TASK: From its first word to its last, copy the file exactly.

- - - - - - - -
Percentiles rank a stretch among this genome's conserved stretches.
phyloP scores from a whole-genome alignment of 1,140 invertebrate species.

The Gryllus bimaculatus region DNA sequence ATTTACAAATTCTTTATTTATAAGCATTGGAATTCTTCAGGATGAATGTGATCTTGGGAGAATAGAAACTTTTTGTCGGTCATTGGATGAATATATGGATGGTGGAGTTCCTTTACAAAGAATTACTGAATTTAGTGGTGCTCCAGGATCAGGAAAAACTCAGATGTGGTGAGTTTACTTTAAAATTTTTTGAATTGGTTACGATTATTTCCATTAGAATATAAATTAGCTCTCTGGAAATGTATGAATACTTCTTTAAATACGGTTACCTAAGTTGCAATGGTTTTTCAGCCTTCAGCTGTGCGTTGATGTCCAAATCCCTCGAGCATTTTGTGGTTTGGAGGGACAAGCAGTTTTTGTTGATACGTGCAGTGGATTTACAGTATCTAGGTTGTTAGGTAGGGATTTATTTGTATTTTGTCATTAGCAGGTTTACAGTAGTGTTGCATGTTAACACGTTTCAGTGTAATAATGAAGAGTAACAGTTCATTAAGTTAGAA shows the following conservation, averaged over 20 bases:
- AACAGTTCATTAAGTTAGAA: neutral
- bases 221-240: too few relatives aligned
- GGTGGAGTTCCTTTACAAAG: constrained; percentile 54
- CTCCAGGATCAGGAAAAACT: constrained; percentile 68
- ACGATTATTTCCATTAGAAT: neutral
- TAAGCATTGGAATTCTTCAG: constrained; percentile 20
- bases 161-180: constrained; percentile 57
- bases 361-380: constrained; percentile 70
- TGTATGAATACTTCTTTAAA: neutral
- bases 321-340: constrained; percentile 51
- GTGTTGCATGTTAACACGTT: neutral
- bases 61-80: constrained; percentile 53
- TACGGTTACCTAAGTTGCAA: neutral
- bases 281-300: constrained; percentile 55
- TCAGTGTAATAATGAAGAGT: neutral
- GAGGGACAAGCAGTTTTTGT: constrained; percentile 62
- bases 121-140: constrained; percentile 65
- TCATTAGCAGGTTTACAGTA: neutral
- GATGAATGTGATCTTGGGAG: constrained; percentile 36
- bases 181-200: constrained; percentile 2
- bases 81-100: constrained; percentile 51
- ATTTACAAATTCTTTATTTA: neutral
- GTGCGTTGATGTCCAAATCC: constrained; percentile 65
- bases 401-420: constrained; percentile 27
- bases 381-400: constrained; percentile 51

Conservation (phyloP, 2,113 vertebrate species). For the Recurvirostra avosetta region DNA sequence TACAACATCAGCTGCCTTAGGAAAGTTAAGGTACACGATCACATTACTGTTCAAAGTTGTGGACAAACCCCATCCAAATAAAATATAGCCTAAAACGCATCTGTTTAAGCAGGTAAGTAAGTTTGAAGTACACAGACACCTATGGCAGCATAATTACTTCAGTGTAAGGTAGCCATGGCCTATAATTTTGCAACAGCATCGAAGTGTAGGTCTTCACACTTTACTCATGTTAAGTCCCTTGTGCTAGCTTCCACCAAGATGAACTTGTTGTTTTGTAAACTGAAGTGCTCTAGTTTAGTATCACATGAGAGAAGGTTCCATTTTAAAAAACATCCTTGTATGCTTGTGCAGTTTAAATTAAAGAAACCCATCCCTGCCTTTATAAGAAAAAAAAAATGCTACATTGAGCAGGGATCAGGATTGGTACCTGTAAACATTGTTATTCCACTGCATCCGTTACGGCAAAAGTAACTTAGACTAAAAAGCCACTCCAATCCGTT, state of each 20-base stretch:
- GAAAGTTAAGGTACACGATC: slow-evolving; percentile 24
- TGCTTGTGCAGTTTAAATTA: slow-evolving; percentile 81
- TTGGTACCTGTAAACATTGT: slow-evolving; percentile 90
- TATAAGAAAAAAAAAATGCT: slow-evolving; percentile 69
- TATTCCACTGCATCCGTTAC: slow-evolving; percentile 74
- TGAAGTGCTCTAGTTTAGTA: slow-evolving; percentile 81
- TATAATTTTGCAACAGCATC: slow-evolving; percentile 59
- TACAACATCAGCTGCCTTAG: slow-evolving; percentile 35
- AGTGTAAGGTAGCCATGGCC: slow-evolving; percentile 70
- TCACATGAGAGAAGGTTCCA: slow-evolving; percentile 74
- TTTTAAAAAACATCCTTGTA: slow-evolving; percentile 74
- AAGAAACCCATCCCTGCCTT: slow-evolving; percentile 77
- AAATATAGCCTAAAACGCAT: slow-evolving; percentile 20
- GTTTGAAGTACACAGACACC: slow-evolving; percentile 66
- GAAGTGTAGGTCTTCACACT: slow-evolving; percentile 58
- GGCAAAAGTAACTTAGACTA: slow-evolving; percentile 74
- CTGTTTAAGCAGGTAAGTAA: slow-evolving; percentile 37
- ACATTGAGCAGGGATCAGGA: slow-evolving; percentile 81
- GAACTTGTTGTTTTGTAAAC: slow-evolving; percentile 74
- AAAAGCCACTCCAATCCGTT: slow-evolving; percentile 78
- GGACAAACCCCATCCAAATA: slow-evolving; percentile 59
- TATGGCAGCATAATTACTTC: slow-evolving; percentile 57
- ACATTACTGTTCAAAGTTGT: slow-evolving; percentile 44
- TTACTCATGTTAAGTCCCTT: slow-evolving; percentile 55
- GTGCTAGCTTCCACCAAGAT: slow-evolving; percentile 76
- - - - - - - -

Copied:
Percentiles rank a stretch among this genome's conserved stretches.
phyloP scores from a whole-genome alignment of 1,140 invertebrate species.

The Gryllus bimaculatus region DNA sequence ATTTACAAATTCTTTATTTATAAGCATTGGAATTCTTCAGGATGAATGTGATCTTGGGAGAATAGAAACTTTTTGTCGGTCATTGGATGAATATATGGATGGTGGAGTTCCTTTACAAAGAATTACTGAATTTAGTGGTGCTCCAGGATCAGGAAAAACTCAGATGTGGTGAGTTTACTTTAAAATTTTTTGAATTGGTTACGATTATTTCCATTAGAATATAAATTAGCTCTCTGGAAATGTATGAATACTTCTTTAAATACGGTTACCTAAGTTGCAATGGTTTTTCAGCCTTCAGCTGTGCGTTGATGTCCAAATCCCTCGAGCATTTTGTGGTTTGGAGGGACAAGCAGTTTTTGTTGATACGTGCAGTGGATTTACAGTATCTAGGTTGTTAGGTAGGGATTTATTTGTATTTTGTCATTAGCAGGTTTACAGTAGTGTTGCATGTTAACACGTTTCAGTGTAATAATGAAGAGTAACAGTTCATTAAGTTAGAA shows the following conservation, averaged over 20 bases:
- AACAGTTCATTAAGTTAGAA: neutral
- bases 221-240: too few relatives aligned
- GGTGGAGTTCCTTTACAAAG: constrained; percentile 54
- CTCCAGGATCAGGAAAAACT: constrained; percentile 68
- ACGATTATTTCCATTAGAAT: neutral
- TAAGCATTGGAATTCTTCAG: constrained; percentile 20
- bases 161-180: constrained; percentile 57
- bases 361-380: constrained; percentile 70
- TGTATGAATACTTCTTTAAA: neutral
- bases 321-340: constrained; percentile 51
- GTGTTGCATGTTAACACGTT: neutral
- bases 61-80: constrained; percentile 53
- TACGGTTACCTAAGTTGCAA: neutral
- bases 281-300: constrained; percentile 55
- TCAGTGTAATAATGAAGAGT: neutral
- GAGGGACAAGCAGTTTTTGT: constrained; percentile 62
- bases 121-140: constrained; percentile 65
- TCATTAGCAGGTTTACAGTA: neutral
- GATGAATGTGATCTTGGGAG: constrained; percentile 36
- bases 181-200: constrained; percentile 2
- bases 81-100: constrained; percentile 51
- ATTTACAAATTCTTTATTTA: neutral
- GTGCGTTGATGTCCAAATCC: constrained; percentile 65
- bases 401-420: constrained; percentile 27
- bases 381-400: constrained; percentile 51

Conservation (phyloP, 2,113 vertebrate species). For the Recurvirostra avosetta region DNA sequence TACAACATCAGCTGCCTTAGGAAAGTTAAGGTACACGATCACATTACTGTTCAAAGTTGTGGACAAACCCCATCCAAATAAAATATAGCCTAAAACGCATCTGTTTAAGCAGGTAAGTAAGTTTGAAGTACACAGACACCTATGGCAGCATAATTACTTCAGTGTAAGGTAGCCATGGCCTATAATTTTGCAACAGCATCGAAGTGTAGGTCTTCACACTTTACTCATGTTAAGTCCCTTGTGCTAGCTTCCACCAAGATGAACTTGTTGTTTTGTAAACTGAAGTGCTCTAGTTTAGTATCACATGAGAGAAGGTTCCATTTTAAAAAACATCCTTGTATGCTTGTGCAGTTTAAATTAAAGAAACCCATCCCTGCCTTTATAAGAAAAAAAAAATGCTACATTGAGCAGGGATCAGGATTGGTACCTGTAAACATTGTTATTCCACTGCATCCGTTACGGCAAAAGTAACTTAGACTAAAAAGCCACTCCAATCCGTT, state of each 20-base stretch:
- GAAAGTTAAGGTACACGATC: slow-evolving; percentile 24
- TGCTTGTGCAGTTTAAATTA: slow-evolving; percentile 81
- TTGGTACCTGTAAACATTGT: slow-evolving; percentile 90
- TATAAGAAAAAAAAAATGCT: slow-evolving; percentile 69
- TATTCCACTGCATCCGTTAC: slow-evolving; percentile 74
- TGAAGTGCTCTAGTTTAGTA: slow-evolving; percentile 81
- TATAATTTTGCAACAGCATC: slow-evolving; percentile 59
- TACAACATCAGCTGCCTTAG: slow-evolving; percentile 35
- AGTGTAAGGTAGCCATGGCC: slow-evolving; percentile 70
- TCACATGAGAGAAGGTTCCA: slow-evolving; percentile 74
- TTTTAAAAAACATCCTTGTA: slow-evolving; percentile 74
- AAGAAACCCATCCCTGCCTT: slow-evolving; percentile 77
- AAATATAGCCTAAAACGCAT: slow-evolving; percentile 20
- GTTTGAAGTACACAGACACC: slow-evolving; percentile 66
- GAAGTGTAGGTCTTCACACT: slow-evolving; percentile 58
- GGCAAAAGTAACTTAGACTA: slow-evolving; percentile 74
- CTGTTTAAGCAGGTAAGTAA: slow-evolving; percentile 37
- ACATTGAGCAGGGATCAGGA: slow-evolving; percentile 81
- GAACTTGTTGTTTTGTAAAC: slow-evolving; percentile 74
- AAAAGCCACTCCAATCCGTT: slow-evolving; percentile 78
- GGACAAACCCCATCCAAATA: slow-evolving; percentile 59
- TATGGCAGCATAATTACTTC: slow-evolving; percentile 57
- ACATTACTGTTCAAAGTTGT: slow-evolving; percentile 44
- TTACTCATGTTAAGTCCCTT: slow-evolving; percentile 55
- GTGCTAGCTTCCACCAAGAT: slow-evolving; percentile 76